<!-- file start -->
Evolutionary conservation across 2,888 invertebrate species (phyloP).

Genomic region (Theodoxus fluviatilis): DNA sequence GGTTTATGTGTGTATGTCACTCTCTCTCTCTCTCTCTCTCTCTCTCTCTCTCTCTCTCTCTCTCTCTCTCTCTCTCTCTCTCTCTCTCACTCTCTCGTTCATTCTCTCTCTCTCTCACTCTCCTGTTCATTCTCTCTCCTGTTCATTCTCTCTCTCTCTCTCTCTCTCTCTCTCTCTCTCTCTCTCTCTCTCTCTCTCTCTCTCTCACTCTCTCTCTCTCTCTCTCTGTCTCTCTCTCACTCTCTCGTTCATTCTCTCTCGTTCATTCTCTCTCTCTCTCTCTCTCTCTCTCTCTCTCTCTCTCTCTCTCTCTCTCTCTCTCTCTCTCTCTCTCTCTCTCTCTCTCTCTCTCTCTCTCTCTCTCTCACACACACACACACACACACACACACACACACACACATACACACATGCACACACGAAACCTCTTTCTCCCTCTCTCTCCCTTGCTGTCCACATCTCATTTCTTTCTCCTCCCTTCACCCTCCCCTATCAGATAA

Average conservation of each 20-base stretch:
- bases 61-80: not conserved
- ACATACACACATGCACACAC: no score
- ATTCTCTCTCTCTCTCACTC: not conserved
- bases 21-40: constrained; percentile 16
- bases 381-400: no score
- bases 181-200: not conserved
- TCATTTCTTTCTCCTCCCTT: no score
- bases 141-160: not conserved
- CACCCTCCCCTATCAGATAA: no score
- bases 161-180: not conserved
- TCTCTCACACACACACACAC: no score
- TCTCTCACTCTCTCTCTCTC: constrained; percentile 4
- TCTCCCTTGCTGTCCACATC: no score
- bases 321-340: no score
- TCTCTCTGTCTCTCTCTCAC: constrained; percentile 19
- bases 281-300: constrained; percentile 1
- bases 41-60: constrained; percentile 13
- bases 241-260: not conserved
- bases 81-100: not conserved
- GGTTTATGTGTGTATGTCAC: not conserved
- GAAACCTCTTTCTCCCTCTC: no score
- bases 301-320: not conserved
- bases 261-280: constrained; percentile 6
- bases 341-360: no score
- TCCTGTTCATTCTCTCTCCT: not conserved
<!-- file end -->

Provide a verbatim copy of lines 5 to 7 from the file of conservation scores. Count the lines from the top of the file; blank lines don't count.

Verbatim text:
- ACATACACACATGCACACAC: no score
- ATTCTCTCTCTCTCTCACTC: not conserved
- bases 21-40: constrained; percentile 16